Leap Magazine Fall 2022

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FALL 2022



PM 40030911

Support research, treatment and care at the new Calgary Cancer Centre





Alberta Cancer Foundation launches the We Cross Cancer campaign in an effort to raise $30 million for the Cross Cancer Institute.


Amanda Davison uses data analytics and research to improve cancer patient outcomes.


Georgia-Jean Kemp credits her husband and doctors for her recovery from Hodgkin’s lymphoma.


18-29 VITAL SUPPORT CARE A variety of health-care professionals support Albertans living with cancer throughout their journey, but it’s not only doctors and nurses who make a difference in their lives — dietitians, pharmacists and even a furry friend can have a significant impact on a patient’s well-being.



Dr. Geetha Menon’s research shows MRIbased brachytherapy can improve effective treatment of cervical cancer. Plus, CAR T-cell therapy is changing the landscape of pediatric cancer care, and the evolution of fundraising efforts since the pandemic.


The benefits to cancer patients opting for locally sourced honey instead of refined sugar.


A specially tailored fitness routine can help cancer patients physically and mentally.


Four alternative ways to make a donation to cancer care and research that can have an immediate impact.


Experts dispel the myths around smoking and lung cancer, and offer ways to deal with a loss of appetite during cancer treatment.


Before passing away, Maximillian Schuster taught his parents how to live life to the “Max.”



Dr. Adam Kinnaird embraces his new role as the Frank and Carla Sojonky chair in prostate cancer research.

Bob Ainsworth remembers his late wife through philanthropy and her poetry.


The Libin family has a tradition of giving back to the community, any way they can.


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Close to Home TRUSTEES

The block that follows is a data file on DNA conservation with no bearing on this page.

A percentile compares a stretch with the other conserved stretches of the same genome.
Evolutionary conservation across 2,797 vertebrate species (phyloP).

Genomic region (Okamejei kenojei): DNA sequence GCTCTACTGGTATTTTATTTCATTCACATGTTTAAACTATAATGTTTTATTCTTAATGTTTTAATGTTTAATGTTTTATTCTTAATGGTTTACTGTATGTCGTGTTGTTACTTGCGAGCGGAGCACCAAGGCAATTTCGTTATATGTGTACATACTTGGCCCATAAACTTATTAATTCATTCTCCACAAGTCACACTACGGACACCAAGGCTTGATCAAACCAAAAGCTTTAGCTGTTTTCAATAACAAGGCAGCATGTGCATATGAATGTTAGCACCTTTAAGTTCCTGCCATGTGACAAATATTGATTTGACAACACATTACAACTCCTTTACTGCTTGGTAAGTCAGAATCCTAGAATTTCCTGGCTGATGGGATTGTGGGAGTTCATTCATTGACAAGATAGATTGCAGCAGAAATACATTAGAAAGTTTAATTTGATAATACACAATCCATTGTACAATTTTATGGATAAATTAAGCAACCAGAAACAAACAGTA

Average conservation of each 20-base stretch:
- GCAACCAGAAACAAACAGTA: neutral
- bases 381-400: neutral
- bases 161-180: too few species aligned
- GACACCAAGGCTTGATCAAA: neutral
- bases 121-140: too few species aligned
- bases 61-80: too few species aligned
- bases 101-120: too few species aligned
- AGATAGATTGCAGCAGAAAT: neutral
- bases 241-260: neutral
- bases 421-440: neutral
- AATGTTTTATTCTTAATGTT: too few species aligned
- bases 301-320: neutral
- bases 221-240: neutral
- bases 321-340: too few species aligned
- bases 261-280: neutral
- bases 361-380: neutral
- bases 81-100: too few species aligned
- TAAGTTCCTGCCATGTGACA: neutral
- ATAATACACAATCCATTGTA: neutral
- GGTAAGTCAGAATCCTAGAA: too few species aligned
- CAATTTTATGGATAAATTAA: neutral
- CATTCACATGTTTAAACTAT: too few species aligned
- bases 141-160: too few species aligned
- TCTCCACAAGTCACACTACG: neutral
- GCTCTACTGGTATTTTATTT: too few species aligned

Dr. Chris Eagle (Board Chair) Cathy Allard-Roozen Brian Bale Dr. Charles Butts Rajko Dodic John Donald Brenda Hubley Dianne Kipnes Chris Kucharski Sandra Lau John Lehners (in memory) Brian McLean Chief William “Billy” Morin Dr. Don Morris Barbara Munroe Gelaine Pearman Dr. Dean Ruether, Ex-officio Tom Valentine Heather Watt

We at the Alberta Cancer Foundation are still basking in the summer afterglow of seeing so many Albertans come together to raise money for cancer. From golf tournaments and trail walks to hopping on a bike — both stationary and the kind that rolls through our prairie roads — people stepped up across this province to help create more moments for Albertans facing cancer. That commitment and generosity from donors of all kinds allows us to support the groundbreaking research you’ll read about in this issue of Leap. We have the privilege of behind-thescenes access to the incredible research taking place in Alberta. When we see it written out in these stories, we’re reminded of how lucky we are to have some of the brightest minds in cancer right here in Alberta, pushing the pace of discovery every day. Take Dr. Geetha Menon, a medical physicist at the Cross Cancer Institute. She and her team are leaders in cervical brachytherapy (pg. 6), training others around the world in this technology to make treatments better, faster and, ultimately, improve outcomes. You’ll read about how CAR-T, a revolutionary treatment manufactured in Alberta, will expand treatment access for kids across

the province (pg. 8). You’ll also meet Dr. Adam Kinnaird, the new Frank and Carla Sojonky chair in prostate cancer research, who is taking the baton from Dr. John Lewis (p. 32) and working to build Alberta as a powerhouse in prostate cancer research. You’ll meet leaders in the supportivecare space, ensuring that, alongside that excellence in research and the biomedical model, Albertans are supported in all aspects of their cancer journey. Social workers who help find families financial support or counselling services. Rehabilitation programs that restore function during or post-treatment. All of these players — and many more — who provide supportive care are an important part of the treatment team (pg. 18). You will also read about one of our very own and the devastating loss of her sweet son, Max (pg. 30). Dayna Schuster joined our team earlier this year, and we wish we could say she was the only one on our Alberta Cancer Foundation team with a cancer story, but sadly, she’s not. We all have a story. And that makes what we do personal for us. We are grateful for each and every story we get to share. We hope you enjoy reading about the impact you are making right here close to home.